Definitions

from The American Heritage® Dictionary of the English Language, 5th Edition.

  • noun A theological or philosophical issue presented for formal argument or disputation.
  • noun Formal disputation of such an issue.
  • noun Music A usually humorous medley.

from The Century Dictionary.

  • noun A scholastic argumentation upon a subject chosen at will, but almost always theological.
  • noun In music: A fantasia or potpourri.
  • noun A fanciful or humorous harmonic combination of two or more well-known melodies: sometimes equivalent to a Dutch concert.

from the GNU version of the Collaborative International Dictionary of English.

  • noun A nice point; a subtilty; a debatable point.
  • noun (Mus.) A medley improvised by several performers.

from Wiktionary, Creative Commons Attribution/Share-Alike License.

  • noun music A form of music with melodies in counterpoint.
  • noun philosophy A mode of philosophical debate popular in the Middle Ages, in which any question could be posed extemporaneously.

from WordNet 3.0 Copyright 2006 by Princeton University. All rights reserved.

  • noun an issue that is presented for formal disputation

Etymologies

from The American Heritage® Dictionary of the English Language, 4th Edition

[Middle English, from Medieval Latin quodlibetum, from Latin quod libet, anything at all : quod, what; see kwo- in Indo-European roots + libet, it pleases, third person sing. present tense of libēre, to be pleasing; see leubh- in Indo-European roots.]

Examples

  • The apostles also confuted the heathen philosophers and Jews, a people than whom none more obstinate, but rather by their good lives and miracles than syllogisms: and yet there was scarce one among them that was capable of understanding the least "quodlibet" of the Scotists.

    The Praise of Folly

  • Ex falso sequitur quodlibet, from a false hypothesis anything can follow, likewise sums up your own m.o. all too well and all too frequently; whether subtly or more overtly and more arrogantly still; distorting what others say, then adding the pointed barb and the tacit, the barely unspoken “fuck-off”.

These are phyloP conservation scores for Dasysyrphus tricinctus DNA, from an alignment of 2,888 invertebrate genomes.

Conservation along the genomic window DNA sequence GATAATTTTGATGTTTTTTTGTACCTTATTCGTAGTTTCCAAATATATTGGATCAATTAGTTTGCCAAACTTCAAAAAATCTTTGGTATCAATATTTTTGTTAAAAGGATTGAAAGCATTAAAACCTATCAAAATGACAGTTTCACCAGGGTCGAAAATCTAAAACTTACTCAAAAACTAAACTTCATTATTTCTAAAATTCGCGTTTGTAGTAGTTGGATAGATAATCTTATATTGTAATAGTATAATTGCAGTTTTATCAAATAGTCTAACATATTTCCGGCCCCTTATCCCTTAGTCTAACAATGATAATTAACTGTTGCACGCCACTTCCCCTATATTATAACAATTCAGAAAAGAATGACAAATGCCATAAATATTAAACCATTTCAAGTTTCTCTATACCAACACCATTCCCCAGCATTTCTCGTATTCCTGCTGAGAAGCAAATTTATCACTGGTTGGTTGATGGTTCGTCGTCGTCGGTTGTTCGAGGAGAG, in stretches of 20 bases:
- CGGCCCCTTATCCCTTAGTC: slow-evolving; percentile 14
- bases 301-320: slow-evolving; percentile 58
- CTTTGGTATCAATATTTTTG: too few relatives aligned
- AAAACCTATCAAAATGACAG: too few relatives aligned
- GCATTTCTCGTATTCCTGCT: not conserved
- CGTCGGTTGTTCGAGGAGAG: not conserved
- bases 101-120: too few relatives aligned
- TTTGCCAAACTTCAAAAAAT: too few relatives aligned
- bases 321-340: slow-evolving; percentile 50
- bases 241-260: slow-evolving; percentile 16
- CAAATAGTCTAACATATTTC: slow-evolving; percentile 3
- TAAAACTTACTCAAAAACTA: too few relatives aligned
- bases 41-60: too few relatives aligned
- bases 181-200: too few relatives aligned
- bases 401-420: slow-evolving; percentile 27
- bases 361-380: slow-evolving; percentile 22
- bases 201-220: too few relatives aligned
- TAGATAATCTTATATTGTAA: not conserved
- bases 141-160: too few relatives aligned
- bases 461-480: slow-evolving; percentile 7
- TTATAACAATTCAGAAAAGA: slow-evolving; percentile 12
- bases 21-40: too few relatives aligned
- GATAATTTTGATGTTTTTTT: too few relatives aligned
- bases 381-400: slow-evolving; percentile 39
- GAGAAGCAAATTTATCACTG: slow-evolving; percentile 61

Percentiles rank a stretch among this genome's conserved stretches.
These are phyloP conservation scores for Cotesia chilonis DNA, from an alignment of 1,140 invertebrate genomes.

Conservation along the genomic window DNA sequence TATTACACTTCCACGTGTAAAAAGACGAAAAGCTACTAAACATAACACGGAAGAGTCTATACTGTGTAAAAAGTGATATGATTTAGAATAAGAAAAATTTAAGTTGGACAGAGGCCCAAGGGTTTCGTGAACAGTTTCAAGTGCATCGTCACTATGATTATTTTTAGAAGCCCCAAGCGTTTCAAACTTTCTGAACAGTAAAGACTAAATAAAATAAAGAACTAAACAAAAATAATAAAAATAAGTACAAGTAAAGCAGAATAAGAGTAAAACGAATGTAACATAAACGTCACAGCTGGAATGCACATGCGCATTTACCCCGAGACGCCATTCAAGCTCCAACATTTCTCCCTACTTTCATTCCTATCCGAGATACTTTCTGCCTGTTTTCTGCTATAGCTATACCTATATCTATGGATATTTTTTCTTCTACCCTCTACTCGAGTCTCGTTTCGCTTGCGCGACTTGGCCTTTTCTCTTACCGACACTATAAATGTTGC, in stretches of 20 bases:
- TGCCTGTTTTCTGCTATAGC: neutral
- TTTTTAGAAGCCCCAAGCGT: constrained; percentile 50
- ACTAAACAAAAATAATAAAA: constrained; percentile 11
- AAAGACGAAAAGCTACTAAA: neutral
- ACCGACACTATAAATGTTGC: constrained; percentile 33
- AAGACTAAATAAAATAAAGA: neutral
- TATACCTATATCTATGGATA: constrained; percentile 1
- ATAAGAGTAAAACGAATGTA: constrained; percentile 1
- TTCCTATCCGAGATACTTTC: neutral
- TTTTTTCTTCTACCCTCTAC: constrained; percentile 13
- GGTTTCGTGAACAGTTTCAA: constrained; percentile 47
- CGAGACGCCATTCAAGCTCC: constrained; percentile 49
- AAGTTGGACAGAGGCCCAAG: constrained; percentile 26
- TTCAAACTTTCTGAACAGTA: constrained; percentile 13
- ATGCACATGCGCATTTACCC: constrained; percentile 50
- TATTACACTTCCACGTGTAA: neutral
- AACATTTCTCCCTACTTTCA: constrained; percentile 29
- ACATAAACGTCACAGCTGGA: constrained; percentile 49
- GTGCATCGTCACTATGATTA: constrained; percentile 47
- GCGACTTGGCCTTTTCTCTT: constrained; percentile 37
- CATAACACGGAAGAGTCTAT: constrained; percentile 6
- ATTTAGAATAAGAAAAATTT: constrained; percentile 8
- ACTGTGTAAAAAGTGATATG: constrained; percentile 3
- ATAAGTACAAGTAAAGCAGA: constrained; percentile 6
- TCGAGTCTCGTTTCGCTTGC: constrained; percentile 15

The Volokh Conspiracy » Our Own Randy Barnett Talks to Prof. Glenn Reynolds (InstaPundit) About Whether ObamaCare Is Constitutional

  • Ex falso sequitur quodlibet, from a false hypothesis anything can follow, likewise sums up your own m.o. all too well and all too frequently; whether subtly or more overtly and more arrogantly still; distorting what others say, then adding the pointed barb and the tacit, the barely unspoken “fuck-off”.

    The Volokh Conspiracy » Our Own Randy Barnett Talks to Prof. Glenn Reynolds (InstaPundit) About Whether ObamaCare Is Constitutional

  • An impossible world of the fourth kind, at which some contradiction is true but not everything is, provides a counterexample to ex falso quodlibet.

    Impossible Worlds

  • Bruck's style in the German sacred lied shows the move towards the later motet-style settings of chorales, but his greatest achievements were in polyphonic arrangements of German folksongs and court melodies, as well as in the quodlibet.

    Archive 2009-06-01

  • This sort of serendipity goes way back, of course — think of Clément Janequin's "Les cris de Paris," a quodlibet of 16th-century vendors 'cries; In the 19th century, there was a bit of a vogue for the combination of worldly concerns and overheard church music, Schumann's song "Sonntags am Rhine" being a gorgeous example.

    The band in Heaven, they play my favorite song

  • Johannes Brassicanus quoted three of them in his quodlibet Was wölln wir aber heben an?

    Archive 2009-06-01

  • Occasionally, a sufficiently serious religious news item appears that I find it necessary to eschew irony in order to assess, in a serious and sober way, the exigent theological quodlibet.

    Anjem Choudary and donkeys « Anglican Samizdat

  • This sort of serendipity goes way back, of course — think of Clément Janequin's "Les cris de Paris," a quodlibet of 16th-century vendors 'cries; In the 19th century, there was a bit of a vogue for the combination of worldly concerns and overheard church music, Schumann's song "Sonntags am Rhine" being a gorgeous example.

    Archive 2007-06-01

  • Forgive me, quick-witted reader, if this quodlibet to Q has made you querimonious; I'll leave the letter and return to Q, the woman, after I tax you with one more notion.

    'Roads to Quoz'

Comments

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  • quodlibet – "what you like"; moot or subtle point; fruitless or pedantic argument (from the Hutchinson Encyclopaedia)

    July 22, 2008

  • "A quodlibet is a piece of music combining several different melodies, usually popular tunes, in counterpoint and often a light-hearted, humorous manner."

    May 30, 2009

  • A nice point; a subtilty; a debatable point.( GNU Websters) ..... anything pleasing - literally, perhaps?

    August 23, 2012

  • "n. A fanciful or humorous harmonic combination of two or more well-known melodies: sometimes equivalent to a Dutch concert."

    What's a Dutch concert?

    May 18, 2015

  • One of the Goldberg Variations by J.S. Bach is a quodlibet. Wikipedia says, "This quodlibet is based on multiple German folk songs, two of which are Ich bin solang nicht bei dir g'west, ruck her, ruck her ("I have so long been away from you, come closer, come closer") and Kraut und Rüben haben mich vertrieben, hätt mein' Mutter Fleisch gekocht, wär ich länger blieben ("Cabbage and turnips have driven me away, had my mother cooked meat, I'd have opted to stay"). The others have been forgotten. The Kraut und Rüben theme, under the title of La Capricciosa, had previously been used by Dieterich Buxtehude for his thirty-two partite in G major, BuxWV 250." (https://en.wikipedia.org/w/index.php?title=Goldberg_Variations&oldid=903488896)

    July 23, 2019